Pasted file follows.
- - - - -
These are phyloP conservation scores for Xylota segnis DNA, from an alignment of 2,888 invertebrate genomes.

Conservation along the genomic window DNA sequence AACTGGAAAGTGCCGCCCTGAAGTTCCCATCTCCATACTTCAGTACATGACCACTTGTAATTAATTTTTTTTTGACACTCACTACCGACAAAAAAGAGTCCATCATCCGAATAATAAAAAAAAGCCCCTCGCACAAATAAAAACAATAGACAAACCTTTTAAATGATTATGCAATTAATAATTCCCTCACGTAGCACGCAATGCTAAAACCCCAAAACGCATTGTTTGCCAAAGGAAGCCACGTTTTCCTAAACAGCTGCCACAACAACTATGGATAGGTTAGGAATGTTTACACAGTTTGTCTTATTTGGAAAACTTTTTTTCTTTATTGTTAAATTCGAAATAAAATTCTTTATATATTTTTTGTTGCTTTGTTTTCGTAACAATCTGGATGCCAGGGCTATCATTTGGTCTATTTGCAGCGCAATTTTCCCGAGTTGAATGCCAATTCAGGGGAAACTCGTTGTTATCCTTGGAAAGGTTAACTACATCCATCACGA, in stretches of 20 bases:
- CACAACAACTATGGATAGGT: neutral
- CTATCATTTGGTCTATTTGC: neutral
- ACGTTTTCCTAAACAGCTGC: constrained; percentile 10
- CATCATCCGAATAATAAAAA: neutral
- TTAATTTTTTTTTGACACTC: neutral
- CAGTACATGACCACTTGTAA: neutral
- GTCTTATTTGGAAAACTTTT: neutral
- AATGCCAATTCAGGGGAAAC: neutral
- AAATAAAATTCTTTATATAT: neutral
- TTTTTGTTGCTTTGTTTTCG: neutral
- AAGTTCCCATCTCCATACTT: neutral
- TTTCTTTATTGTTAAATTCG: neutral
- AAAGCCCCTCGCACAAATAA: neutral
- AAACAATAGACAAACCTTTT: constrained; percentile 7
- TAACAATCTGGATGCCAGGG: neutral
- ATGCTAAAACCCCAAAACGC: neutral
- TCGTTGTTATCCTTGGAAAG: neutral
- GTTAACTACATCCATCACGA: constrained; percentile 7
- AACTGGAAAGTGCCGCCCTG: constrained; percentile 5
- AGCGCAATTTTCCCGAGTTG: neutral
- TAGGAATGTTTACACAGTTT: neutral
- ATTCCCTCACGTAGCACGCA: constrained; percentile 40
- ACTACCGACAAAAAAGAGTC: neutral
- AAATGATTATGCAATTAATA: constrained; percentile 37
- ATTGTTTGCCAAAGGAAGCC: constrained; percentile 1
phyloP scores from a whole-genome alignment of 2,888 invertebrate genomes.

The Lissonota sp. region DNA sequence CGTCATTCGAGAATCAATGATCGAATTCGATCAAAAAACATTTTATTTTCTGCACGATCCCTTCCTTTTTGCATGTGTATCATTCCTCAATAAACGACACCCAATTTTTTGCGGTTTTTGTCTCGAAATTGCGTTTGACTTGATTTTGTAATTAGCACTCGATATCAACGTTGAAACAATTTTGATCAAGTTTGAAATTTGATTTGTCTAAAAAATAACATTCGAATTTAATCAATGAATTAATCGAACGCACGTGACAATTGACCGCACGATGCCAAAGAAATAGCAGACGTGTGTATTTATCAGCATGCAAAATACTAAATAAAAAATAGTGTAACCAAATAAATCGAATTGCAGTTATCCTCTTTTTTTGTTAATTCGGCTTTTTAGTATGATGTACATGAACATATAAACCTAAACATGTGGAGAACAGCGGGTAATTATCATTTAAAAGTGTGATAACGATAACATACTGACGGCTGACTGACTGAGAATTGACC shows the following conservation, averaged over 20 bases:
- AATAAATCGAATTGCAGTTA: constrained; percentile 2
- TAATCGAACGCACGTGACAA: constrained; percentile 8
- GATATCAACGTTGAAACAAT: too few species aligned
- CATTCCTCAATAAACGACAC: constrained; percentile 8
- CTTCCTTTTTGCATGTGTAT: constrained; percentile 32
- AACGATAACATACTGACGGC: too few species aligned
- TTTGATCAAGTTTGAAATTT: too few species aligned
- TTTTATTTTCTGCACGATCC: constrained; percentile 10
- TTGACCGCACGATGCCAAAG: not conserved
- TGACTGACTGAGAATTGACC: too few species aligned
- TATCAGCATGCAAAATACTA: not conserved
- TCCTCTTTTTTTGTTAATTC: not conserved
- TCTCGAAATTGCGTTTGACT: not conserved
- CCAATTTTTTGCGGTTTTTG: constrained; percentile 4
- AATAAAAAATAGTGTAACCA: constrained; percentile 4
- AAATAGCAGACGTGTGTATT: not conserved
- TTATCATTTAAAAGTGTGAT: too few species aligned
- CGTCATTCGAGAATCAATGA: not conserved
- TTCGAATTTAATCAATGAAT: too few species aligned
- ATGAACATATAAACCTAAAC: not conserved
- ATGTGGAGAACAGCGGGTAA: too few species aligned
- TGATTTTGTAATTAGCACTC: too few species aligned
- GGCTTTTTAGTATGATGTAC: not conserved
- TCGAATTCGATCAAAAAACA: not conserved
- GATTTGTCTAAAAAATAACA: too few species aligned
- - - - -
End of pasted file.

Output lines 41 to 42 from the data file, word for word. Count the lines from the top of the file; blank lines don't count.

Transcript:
- TCCTCTTTTTTTGTTAATTC: not conserved
- TCTCGAAATTGCGTTTGACT: not conserved